A pleated roof adds an ecclesiastical accent to a London chapel extension by Piercy & Company


Simone Bossi, Noel Read, Jack Hobhouse

Wrapping around a grade-II-listed chapel in west London, architect Piercy & Company’s extension with a “folded and pleated” roof provides the International Presbyterian Church Ealing with a significantly increased capacity and an expressive form.

Manipulating the geometry was intended to reference the pitched roofs of local streets and create soaring ceilings that allude to traditional church architecture. The pleats “create a finer grained roofscape”, reducing the apparent size of the building, says Stuart Piercy. “But they also have a symbolic role. As the roof rises towards the front of the site, they peak in an abstracted spire, signalling the building’s ecclesiastical function.”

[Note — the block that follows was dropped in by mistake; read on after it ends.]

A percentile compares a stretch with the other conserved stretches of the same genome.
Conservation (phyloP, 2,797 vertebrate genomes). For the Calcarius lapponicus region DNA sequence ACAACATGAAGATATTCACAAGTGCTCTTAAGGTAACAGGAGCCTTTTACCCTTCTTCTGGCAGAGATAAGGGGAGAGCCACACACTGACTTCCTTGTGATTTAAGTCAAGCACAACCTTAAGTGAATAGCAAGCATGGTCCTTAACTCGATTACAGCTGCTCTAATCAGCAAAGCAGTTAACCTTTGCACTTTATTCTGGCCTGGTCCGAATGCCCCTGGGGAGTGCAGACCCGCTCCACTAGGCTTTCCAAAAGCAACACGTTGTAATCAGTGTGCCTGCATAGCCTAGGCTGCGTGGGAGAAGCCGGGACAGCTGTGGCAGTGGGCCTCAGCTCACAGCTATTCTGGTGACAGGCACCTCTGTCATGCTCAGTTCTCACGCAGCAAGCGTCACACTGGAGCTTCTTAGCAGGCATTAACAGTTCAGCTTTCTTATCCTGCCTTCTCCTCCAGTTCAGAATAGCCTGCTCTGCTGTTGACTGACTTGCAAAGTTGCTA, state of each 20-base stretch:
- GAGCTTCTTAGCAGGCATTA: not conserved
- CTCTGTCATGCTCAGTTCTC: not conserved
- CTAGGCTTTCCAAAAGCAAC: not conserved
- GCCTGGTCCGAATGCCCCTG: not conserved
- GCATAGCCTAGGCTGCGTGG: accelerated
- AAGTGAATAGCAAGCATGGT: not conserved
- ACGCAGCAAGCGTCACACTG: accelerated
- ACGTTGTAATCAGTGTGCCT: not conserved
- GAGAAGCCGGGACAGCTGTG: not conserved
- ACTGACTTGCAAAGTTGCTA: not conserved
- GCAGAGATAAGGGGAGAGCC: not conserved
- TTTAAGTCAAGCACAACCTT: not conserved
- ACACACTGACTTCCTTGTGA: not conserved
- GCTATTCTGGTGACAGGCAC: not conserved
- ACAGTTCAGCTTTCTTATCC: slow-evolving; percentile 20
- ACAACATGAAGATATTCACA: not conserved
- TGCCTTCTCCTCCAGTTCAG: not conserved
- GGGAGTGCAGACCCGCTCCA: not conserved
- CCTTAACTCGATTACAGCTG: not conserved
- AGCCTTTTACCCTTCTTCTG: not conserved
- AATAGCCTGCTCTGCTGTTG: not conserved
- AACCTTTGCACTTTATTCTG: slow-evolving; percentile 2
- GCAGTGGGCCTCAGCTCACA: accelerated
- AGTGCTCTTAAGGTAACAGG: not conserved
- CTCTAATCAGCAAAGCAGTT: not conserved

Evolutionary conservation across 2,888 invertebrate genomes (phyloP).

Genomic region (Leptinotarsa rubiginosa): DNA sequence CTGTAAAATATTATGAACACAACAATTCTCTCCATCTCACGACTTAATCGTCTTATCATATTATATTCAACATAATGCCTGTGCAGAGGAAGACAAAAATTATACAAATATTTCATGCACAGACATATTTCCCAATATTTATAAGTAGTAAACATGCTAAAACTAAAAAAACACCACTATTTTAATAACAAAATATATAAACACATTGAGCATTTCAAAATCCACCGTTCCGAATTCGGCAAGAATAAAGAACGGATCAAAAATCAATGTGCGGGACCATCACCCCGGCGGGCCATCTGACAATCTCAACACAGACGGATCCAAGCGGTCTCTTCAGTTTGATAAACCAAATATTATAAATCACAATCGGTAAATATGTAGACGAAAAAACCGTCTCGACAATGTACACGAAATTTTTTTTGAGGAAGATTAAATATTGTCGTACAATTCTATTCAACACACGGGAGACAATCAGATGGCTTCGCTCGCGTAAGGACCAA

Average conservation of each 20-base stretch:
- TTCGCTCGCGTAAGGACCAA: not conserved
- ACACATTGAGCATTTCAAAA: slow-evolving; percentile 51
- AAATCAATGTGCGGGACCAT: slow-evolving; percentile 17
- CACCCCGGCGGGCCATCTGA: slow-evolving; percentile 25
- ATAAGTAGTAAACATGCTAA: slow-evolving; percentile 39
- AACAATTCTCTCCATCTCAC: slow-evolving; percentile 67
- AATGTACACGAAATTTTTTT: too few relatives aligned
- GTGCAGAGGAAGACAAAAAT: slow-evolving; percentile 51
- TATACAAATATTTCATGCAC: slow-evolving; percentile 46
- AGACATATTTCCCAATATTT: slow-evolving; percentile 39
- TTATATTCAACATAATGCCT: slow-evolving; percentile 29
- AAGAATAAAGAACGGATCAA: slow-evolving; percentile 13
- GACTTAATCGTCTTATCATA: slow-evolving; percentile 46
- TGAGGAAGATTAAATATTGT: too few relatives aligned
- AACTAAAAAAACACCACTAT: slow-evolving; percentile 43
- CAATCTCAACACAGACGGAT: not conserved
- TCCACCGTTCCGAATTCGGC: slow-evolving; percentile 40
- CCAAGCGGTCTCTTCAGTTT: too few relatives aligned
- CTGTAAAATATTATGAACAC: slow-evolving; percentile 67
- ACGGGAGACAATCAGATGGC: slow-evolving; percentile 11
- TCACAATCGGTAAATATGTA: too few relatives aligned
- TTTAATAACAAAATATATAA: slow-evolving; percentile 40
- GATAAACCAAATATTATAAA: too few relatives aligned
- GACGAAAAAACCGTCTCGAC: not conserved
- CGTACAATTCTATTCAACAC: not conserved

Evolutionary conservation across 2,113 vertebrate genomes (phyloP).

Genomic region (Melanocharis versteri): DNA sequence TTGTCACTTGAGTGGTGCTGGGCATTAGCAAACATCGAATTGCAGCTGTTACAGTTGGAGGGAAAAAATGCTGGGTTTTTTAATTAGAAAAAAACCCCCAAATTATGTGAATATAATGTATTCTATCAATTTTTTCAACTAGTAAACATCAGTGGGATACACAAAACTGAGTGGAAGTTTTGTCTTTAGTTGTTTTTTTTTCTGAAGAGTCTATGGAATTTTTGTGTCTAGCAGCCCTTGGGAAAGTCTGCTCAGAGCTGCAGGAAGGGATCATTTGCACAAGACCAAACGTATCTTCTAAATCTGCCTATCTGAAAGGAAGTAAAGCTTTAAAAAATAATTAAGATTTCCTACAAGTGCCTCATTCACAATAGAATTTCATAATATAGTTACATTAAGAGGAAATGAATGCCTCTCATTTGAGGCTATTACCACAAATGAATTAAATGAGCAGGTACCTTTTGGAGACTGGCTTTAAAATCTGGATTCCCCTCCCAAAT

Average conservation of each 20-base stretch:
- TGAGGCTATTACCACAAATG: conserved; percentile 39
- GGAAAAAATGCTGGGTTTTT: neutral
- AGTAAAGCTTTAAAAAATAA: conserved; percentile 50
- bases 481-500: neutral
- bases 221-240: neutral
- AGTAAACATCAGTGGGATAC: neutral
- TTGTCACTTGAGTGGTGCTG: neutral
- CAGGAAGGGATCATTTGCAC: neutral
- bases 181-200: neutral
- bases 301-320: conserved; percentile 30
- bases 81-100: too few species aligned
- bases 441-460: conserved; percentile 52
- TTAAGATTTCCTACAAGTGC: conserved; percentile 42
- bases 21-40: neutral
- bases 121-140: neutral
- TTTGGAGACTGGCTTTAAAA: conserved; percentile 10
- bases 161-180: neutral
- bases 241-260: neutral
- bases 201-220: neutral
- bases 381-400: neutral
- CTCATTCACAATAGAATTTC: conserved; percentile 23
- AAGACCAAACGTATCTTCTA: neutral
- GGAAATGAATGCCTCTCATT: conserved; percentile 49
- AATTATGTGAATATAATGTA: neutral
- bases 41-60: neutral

The extension is constructed from steel framing and cross-laminated timber (CLT) panels whose “warmth and familiarity bring a more domestic scale to the soaring structure”, suggests the architect. Extensive physical modelling was used to simplify and refine the geometry, to allow the contractor to set out the structure more easily.


Developed over more than seven years but delivered to a tight budget, the scheme relies on “the creative use of commonplace components that has elevated the project above its relatively modest means”, says the architect. “Off-the-shelf materials and products are arranged in a bespoke way to create unique spaces”.

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Structural engineer
Heyne Tillet Steel
Services engineer
Lighting designer
18 Degrees Below